Early Thalamocortical Reperfusion Leads to Neurologic Recovery in a Rodent Cardiac Arrest Model

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Background: Cerebral blood flow (CBF) plays an important role in neurological recovery after cardiac arrest (CA) resuscitation. However, the variations of CBF recovery in distinct brain regions and its correlation with neurologic recovery after return of spontaneous circulation (ROSC) have not been characterized. This study aimed to investigate the characteristics of regional cerebral reperfusion following resuscitation in predicting neurological recovery. Methods: Twelve adult male Wistar rats were studied, ten resuscitated from 7-min asphyxial CA and two uninjured rats, which were designated as healthy controls (HCs). Dynamic changes in CBF in the cerebral cortex, hippocampus, thalamus, brainstem, and cerebellum were assessed by pseudocontinuous arterial spin labeling magnetic resonance imaging, starting at 60 min after ROSC to 156 min (or time to spontaneous arousal). Neurologic outcomes were evaluated by the neurologic deficit scale at 24 h post-ROSC in a blinded manner. Correlations between regional CBF (rCBF) and neurological recovery were undertaken. Results: All post-CA animals were found to be nonresponsive during the 60–156 min post ROSC, with reductions in rCBF by 24–42% compared with HC. Analyses of rCBF during the post-ROSC time window from 60 to 156 min showed the rCBF recovery of hippocampus and thalamus were positively associated with better neurological outcomes (rs = 0.82, p = 0.004 and rs = 0.73, p < 0.001, respectively). During 96 min before arousal, thalamic and cortical rCBF exhibited positive correlations with neurological recovery (rs = 0.80, p < 0.001 and rs = 0.65, p < 0.001, respectively); for predicting a favorable neurological outcome, the thalamic rCBF threshold was above 50.84 ml/100 g/min (34% of HC) (area under the curve of 0.96), whereas the cortical rCBF threshold was above 60.43 ml/100 g/min (38% of HC) (area under the curve of 0.88). Conclusions: Early magnetic resonance imaging analyses showed early rCBF recovery in thalamus, hippocampus, and cortex post ROSC was positively correlated with neurological outcomes at 24 h. Our findings suggest new translational insights into the regional reperfusion and the time window that may be critical in neurological recovery and warrant further validation.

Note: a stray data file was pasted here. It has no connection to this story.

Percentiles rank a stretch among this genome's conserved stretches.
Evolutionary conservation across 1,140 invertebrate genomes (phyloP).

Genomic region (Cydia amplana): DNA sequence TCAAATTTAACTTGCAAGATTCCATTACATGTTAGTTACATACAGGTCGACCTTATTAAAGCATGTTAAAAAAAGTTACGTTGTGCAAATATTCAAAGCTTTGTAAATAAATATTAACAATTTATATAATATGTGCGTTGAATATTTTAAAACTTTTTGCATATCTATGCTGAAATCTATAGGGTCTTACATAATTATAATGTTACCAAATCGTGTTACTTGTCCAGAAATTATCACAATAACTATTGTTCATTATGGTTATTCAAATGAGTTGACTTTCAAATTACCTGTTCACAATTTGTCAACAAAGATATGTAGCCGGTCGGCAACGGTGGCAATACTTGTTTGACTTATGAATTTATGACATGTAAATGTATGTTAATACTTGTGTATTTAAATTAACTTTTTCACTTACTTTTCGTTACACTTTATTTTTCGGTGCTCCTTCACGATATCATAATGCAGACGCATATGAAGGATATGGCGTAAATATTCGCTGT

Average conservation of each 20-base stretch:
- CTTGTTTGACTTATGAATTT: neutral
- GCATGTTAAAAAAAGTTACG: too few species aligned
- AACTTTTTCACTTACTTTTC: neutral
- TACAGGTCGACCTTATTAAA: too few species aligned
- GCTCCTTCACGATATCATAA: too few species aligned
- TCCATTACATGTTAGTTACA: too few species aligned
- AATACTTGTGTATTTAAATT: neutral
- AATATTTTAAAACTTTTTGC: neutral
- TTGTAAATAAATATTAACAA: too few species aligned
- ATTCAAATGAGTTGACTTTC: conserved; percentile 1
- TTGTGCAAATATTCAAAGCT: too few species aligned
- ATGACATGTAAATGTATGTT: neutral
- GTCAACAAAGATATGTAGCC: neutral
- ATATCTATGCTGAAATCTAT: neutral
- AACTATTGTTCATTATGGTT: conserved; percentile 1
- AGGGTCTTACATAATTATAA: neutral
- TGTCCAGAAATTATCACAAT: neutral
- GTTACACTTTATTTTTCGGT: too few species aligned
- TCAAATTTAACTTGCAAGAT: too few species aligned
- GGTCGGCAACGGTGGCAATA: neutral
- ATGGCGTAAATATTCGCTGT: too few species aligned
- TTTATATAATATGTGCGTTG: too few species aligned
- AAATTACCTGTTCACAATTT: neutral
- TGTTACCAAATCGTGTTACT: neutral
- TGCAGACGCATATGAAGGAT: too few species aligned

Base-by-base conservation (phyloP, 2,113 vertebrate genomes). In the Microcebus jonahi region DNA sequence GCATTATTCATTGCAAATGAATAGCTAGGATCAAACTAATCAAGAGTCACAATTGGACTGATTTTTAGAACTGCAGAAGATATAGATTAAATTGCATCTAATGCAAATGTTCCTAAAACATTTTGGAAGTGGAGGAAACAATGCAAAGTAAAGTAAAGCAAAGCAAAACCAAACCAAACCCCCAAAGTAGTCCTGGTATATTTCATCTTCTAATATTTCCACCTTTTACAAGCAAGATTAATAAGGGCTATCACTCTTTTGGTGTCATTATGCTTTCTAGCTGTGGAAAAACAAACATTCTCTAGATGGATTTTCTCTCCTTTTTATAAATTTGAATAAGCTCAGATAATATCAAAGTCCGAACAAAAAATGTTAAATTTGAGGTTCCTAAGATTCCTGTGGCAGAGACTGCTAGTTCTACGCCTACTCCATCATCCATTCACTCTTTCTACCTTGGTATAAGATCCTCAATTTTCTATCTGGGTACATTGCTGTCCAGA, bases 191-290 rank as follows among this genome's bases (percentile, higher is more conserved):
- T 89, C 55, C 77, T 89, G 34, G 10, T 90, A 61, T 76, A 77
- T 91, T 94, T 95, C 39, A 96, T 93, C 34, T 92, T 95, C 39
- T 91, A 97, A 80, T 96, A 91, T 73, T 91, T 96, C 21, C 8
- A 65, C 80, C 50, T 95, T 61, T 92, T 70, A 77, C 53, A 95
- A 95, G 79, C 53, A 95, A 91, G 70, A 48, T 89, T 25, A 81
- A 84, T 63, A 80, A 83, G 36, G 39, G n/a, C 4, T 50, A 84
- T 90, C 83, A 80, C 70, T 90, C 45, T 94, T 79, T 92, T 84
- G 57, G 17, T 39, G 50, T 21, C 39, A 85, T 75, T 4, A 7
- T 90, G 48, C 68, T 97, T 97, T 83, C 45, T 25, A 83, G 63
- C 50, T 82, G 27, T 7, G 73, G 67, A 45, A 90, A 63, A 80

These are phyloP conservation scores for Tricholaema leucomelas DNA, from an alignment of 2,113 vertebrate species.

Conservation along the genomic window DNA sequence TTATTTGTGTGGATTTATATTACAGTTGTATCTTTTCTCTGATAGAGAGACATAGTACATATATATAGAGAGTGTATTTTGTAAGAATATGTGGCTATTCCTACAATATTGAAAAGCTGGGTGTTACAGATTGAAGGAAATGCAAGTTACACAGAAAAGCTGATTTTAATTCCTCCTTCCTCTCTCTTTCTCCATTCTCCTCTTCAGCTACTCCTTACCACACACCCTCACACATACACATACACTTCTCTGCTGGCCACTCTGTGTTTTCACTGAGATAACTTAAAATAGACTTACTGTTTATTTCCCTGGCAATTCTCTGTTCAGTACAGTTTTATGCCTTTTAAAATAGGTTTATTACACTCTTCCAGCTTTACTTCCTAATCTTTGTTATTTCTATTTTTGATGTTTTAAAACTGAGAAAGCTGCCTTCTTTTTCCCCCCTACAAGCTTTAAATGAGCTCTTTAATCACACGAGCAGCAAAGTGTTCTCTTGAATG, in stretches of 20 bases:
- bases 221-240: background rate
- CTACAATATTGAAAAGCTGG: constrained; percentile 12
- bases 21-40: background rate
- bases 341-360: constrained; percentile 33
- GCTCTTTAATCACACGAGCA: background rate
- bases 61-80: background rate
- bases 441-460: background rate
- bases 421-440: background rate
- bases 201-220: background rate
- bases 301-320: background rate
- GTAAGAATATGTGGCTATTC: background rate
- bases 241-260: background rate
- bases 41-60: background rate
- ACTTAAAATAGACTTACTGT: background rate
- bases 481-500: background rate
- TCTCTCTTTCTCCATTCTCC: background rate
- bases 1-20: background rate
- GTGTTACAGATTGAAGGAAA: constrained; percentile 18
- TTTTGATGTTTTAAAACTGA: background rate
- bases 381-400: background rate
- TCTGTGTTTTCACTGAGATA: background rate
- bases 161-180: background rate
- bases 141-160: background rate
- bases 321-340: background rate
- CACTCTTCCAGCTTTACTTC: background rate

Original languageEnglish (US)
Pages (from-to)60-72
Number of pages13
JournalNeurocritical care
Issue number1
StatePublished - Aug 2022


  • Brain ischemia
  • Cerebrovascular circulation
  • Heart arrest
  • Magnetic resonance imaging
  • Resuscitation

ASJC Scopus subject areas

  • Clinical Neurology
  • Critical Care and Intensive Care Medicine


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